Black Friday is set to excite shoppers again in 2020, its third unofficial year in Australia. While the event is traditionally held the day after Thanksgiving Day in the United States, in recent years Australia has enthusiastically embraced the event which has grown to become one of the major sales events of the year. However, it’s important to understand that unlike the United States, where Black Friday is very well-established, the event is still relatively new here and retailers are still learning about how to best respond to the event and how it can benefit their business.
Interestingly, while it is thought that the term Black Friday originated in Philadelphia in response to an increase in traffic and pedestrians after Thanksgiving Day, many retailers view Black Friday as the turning point when they start to turn a profit and therefore go into the black. In 2020, this analogy rings true after the devastating impact of the coronavirus pandemic that has squeezed many people’s back pocket.
Despite the challenges this year, retailers are expecting little difference to previous Black Friday sales events. While physical stores may experience a slight dip as some people choose to shop online due to health concerns, crowds are still expected to visit bricks and mortar stores. Shopfronts will therefore have the added responsibility of implementing a crowd management response; more staff will be required to control shopper traffic into stores and some smaller retailers may encourage a quicker ‘in and out’ approach due to social distancing regulations. There will also be a requirement to continue managing store hygiene from hand sanitising upon entry to cleaning store surfaces and high touch point areas more frequently.
Capitalising on pre-Christmas sales
With Christmas just weeks away, there is a compelling opportunity to capitalise on the shopper sentiment in the leadup to Black Friday. Consumers will be flooded with promotional offers, catalogues, and advertising in the days and hours prior to the event. The shopping frenzy is then expected to continue a few days later on Cyber Monday, where new or deeper discounted offers that are traditionally skewed towards e-commerce will keep tills ringing.
“While many promotions are offered as one day only specials for Black Friday only, more businesses are continuing the sale into the weekend for those who can’t reach a physical store on the Friday,” said Anthony di Francesco, Director Client Service, CROSSMARK.
Managing supply chain issues
COVID-19 supply chain issues across international markets is also taking effect as the pandemic drags on and consumers will be vying to secure limited stock on a first in and first served basis. Home entertainment, home improvement, appliances and health have been big spend categories over the past six months and it will be interesting to see if Black Friday trading is a gauge to determine if buyer fatigue has affected these categories or if it continues to capture market share.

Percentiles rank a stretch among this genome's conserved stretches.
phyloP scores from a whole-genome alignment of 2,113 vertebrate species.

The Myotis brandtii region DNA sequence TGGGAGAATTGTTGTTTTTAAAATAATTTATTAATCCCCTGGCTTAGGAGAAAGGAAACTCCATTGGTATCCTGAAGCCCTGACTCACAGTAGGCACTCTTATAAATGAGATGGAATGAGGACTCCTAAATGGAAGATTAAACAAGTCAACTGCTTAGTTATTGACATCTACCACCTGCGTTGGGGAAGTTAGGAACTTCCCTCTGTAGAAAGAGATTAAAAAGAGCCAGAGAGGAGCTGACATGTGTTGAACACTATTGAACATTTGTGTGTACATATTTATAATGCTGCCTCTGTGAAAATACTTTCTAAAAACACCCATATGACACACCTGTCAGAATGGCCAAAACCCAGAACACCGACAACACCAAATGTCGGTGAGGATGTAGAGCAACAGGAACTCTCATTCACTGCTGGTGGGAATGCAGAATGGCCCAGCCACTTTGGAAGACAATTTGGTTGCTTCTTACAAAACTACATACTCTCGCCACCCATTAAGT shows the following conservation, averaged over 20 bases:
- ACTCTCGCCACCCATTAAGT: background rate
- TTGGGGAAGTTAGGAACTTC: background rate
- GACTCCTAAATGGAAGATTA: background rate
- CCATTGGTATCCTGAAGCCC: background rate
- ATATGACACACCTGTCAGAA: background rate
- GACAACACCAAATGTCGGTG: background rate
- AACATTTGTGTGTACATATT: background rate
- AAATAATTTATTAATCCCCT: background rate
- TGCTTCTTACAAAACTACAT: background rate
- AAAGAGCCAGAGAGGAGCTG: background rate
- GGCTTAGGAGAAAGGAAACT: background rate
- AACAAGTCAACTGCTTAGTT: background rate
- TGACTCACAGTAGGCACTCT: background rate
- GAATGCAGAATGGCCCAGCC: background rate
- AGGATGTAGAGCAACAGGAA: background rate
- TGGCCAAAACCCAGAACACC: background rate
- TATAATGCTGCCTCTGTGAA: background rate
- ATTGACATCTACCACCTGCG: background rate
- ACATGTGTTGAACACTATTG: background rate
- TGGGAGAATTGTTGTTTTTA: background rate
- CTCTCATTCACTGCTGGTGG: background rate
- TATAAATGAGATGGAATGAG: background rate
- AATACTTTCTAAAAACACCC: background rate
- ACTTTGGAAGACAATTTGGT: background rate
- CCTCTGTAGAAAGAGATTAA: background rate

“Certainly, items with a decent RRP reduction will be key to enticing customers to buy on the spot, possibly make impulse purchases with the sweetener of strong tactical promotions that will appeal to people who’ve had their eye on an item and looking to swoop on a good deal,” continued Mr di Francesco.
Boxing Day stock issues
Australians are now well educated about the online shopping experience and are empowered with information on product and price to determine what they buy and what retailer they will buy from. Yet with the pandemic impacting on supply chain, and production issues impacting availability, what’s available on Boxing Day will be heavily driven by what’s available at the time and whether retailers can justify putting certain products on sale. Therefore, Black Friday sales present a smart purchasing opportunity for those seeking a certain item which may not be available later in the year.
Leveraging field staff
While field merchandising staff have historically provided valuable assistance during Black Friday by setting up stock and instore sales promotions, there has been a new shift to providing virtual retail assistance and e-commerce support. “CROSSMARK has been proactively adapting to what the retail market requires, including increasingly helping clients with their digital retail requirements. For instance, this year due to COVID-19, CROSSMARK has provided help with virtual ambassador assistance utilising live-chats to help brands keep up with the increased demand for customer service by helping to manage enquiries. While consumer-facing field staff traditionally support by selling products directly to consumers in-store, that has been challenging during the pandemic, so we’ve had to adapt,” said Anthony di Francesco.
For retailers, the core duties of merchandising, ticketing and promotional tactics remains crucial to capturing sales, using data intelligence to identify purchasing trends and tailoring sales trends to specific areas. With less people working in the central business districts, there has been a shift to local stores within neighbourhoods and less traffic into flagship CBD stores, therefore some local retailers may also consider capitalising on Black Friday sales by increasing their normal store trading hours to help increase sales in what has now become an event marking the early wave of Christmas trading.
Anthony di Francesco is director client service at Crossmark